Mr. Speaker, I rushed into the chamber as soon as I heard the hon. member speaking about the McGrath committee. As soon as he mentions the McGrath committee, I am in here. He quotes it often. I was worried he was going to get to the Lefebvre committee which would start to date him just a little bit, but the McGrath committee is certainly worth quoting.
I would like the member to comment a little bit more on electoral reform. I am glad that the Prime Minister is engaged in this debate. There are five provinces in the country that have actually appointed some form of electoral commission to review the first past the post system at the provincial level.
In B.C. we have an extensive citizens assembly system that is now outside the power of the premier to control. It has been given its own power. It must report and must be voted on in British Columbia. I think we will find some positive changes to the electoral system, the first past the post system.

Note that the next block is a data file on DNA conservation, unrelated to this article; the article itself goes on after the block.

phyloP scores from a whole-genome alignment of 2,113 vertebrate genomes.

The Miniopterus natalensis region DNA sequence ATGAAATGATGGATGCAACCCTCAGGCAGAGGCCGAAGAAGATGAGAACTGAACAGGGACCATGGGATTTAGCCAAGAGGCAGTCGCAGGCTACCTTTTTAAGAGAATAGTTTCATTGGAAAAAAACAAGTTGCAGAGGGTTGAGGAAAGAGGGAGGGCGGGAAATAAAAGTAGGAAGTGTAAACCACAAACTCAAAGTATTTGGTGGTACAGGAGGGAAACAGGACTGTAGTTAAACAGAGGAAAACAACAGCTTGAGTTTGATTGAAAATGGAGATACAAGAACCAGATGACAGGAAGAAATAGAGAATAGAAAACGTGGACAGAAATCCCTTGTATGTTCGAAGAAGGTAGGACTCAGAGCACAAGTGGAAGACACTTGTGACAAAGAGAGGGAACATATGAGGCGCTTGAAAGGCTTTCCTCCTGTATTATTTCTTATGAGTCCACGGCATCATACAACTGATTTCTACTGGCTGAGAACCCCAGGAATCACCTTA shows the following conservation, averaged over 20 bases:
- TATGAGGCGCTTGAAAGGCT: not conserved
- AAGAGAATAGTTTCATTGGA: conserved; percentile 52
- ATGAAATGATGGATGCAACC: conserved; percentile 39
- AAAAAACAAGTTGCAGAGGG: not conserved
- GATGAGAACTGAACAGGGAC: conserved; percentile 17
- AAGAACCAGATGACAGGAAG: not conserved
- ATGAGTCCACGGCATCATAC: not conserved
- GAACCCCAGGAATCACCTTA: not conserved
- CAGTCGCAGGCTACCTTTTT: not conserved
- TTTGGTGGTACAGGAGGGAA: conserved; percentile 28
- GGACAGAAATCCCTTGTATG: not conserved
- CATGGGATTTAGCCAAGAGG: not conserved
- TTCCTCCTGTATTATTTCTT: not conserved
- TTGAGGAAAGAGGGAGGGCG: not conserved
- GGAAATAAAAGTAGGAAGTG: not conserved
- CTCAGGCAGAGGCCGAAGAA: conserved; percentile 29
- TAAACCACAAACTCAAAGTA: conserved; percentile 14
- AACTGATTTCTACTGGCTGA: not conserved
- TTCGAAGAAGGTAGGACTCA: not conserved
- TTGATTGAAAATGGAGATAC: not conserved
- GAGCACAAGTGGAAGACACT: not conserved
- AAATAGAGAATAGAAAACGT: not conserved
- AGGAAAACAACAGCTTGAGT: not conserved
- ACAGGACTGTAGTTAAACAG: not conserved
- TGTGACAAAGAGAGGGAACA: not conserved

It is not in the McGrath committee report but perhaps the member could comment on the idea of a citizens assembly of some sort, something that is even bigger than a parliamentary committee, something where we could review the first past the post system, as he said, without preconceived ideas of whether it should be proportional representation, preferential ballots, a runoff system, or whatever.
Five provinces have already committed to study the idea of a process that would change the way we would elect members of Parliament. I think it would increase the credibility of all of us, make Parliament more respected in the coffee shops of the country. I think it would be a good thing for democracy itself.